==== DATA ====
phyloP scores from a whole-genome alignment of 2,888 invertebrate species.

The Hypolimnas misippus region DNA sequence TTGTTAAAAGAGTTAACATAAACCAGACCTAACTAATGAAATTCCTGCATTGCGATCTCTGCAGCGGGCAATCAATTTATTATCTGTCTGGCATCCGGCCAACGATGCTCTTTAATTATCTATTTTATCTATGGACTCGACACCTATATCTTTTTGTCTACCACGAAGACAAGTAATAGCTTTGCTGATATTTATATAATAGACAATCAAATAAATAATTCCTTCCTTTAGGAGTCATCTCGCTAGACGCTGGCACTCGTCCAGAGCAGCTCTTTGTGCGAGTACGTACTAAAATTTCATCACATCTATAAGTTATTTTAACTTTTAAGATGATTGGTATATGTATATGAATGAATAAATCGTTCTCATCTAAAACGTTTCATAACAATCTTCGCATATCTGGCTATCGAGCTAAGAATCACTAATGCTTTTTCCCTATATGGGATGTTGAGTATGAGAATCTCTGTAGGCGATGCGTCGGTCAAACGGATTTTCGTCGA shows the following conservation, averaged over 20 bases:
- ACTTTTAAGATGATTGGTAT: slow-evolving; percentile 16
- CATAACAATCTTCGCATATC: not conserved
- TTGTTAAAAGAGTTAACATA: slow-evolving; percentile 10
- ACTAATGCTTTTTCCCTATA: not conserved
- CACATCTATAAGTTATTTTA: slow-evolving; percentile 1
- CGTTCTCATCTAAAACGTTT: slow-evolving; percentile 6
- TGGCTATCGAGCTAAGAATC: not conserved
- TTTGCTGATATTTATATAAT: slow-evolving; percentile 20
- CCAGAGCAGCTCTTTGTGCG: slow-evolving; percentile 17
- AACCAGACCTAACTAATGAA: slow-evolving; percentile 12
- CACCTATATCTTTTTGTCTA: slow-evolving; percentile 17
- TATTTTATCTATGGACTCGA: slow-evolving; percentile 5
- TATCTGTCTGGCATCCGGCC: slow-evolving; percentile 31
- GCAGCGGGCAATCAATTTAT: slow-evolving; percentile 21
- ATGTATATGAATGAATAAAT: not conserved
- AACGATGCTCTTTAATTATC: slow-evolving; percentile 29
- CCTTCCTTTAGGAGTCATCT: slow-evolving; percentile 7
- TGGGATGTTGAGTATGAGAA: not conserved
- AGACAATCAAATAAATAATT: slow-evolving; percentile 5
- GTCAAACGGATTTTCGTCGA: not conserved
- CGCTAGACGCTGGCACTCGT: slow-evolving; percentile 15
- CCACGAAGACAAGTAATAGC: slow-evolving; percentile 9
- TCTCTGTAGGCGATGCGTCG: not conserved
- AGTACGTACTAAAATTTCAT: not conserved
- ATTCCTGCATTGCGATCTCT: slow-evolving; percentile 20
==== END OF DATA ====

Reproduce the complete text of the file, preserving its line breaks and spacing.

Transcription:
phyloP scores from a whole-genome alignment of 2,888 invertebrate species.

The Hypolimnas misippus region DNA sequence TTGTTAAAAGAGTTAACATAAACCAGACCTAACTAATGAAATTCCTGCATTGCGATCTCTGCAGCGGGCAATCAATTTATTATCTGTCTGGCATCCGGCCAACGATGCTCTTTAATTATCTATTTTATCTATGGACTCGACACCTATATCTTTTTGTCTACCACGAAGACAAGTAATAGCTTTGCTGATATTTATATAATAGACAATCAAATAAATAATTCCTTCCTTTAGGAGTCATCTCGCTAGACGCTGGCACTCGTCCAGAGCAGCTCTTTGTGCGAGTACGTACTAAAATTTCATCACATCTATAAGTTATTTTAACTTTTAAGATGATTGGTATATGTATATGAATGAATAAATCGTTCTCATCTAAAACGTTTCATAACAATCTTCGCATATCTGGCTATCGAGCTAAGAATCACTAATGCTTTTTCCCTATATGGGATGTTGAGTATGAGAATCTCTGTAGGCGATGCGTCGGTCAAACGGATTTTCGTCGA shows the following conservation, averaged over 20 bases:
- ACTTTTAAGATGATTGGTAT: slow-evolving; percentile 16
- CATAACAATCTTCGCATATC: not conserved
- TTGTTAAAAGAGTTAACATA: slow-evolving; percentile 10
- ACTAATGCTTTTTCCCTATA: not conserved
- CACATCTATAAGTTATTTTA: slow-evolving; percentile 1
- CGTTCTCATCTAAAACGTTT: slow-evolving; percentile 6
- TGGCTATCGAGCTAAGAATC: not conserved
- TTTGCTGATATTTATATAAT: slow-evolving; percentile 20
- CCAGAGCAGCTCTTTGTGCG: slow-evolving; percentile 17
- AACCAGACCTAACTAATGAA: slow-evolving; percentile 12
- CACCTATATCTTTTTGTCTA: slow-evolving; percentile 17
- TATTTTATCTATGGACTCGA: slow-evolving; percentile 5
- TATCTGTCTGGCATCCGGCC: slow-evolving; percentile 31
- GCAGCGGGCAATCAATTTAT: slow-evolving; percentile 21
- ATGTATATGAATGAATAAAT: not conserved
- AACGATGCTCTTTAATTATC: slow-evolving; percentile 29
- CCTTCCTTTAGGAGTCATCT: slow-evolving; percentile 7
- TGGGATGTTGAGTATGAGAA: not conserved
- AGACAATCAAATAAATAATT: slow-evolving; percentile 5
- GTCAAACGGATTTTCGTCGA: not conserved
- CGCTAGACGCTGGCACTCGT: slow-evolving; percentile 15
- CCACGAAGACAAGTAATAGC: slow-evolving; percentile 9
- TCTCTGTAGGCGATGCGTCG: not conserved
- AGTACGTACTAAAATTTCAT: not conserved
- ATTCCTGCATTGCGATCTCT: slow-evolving; percentile 20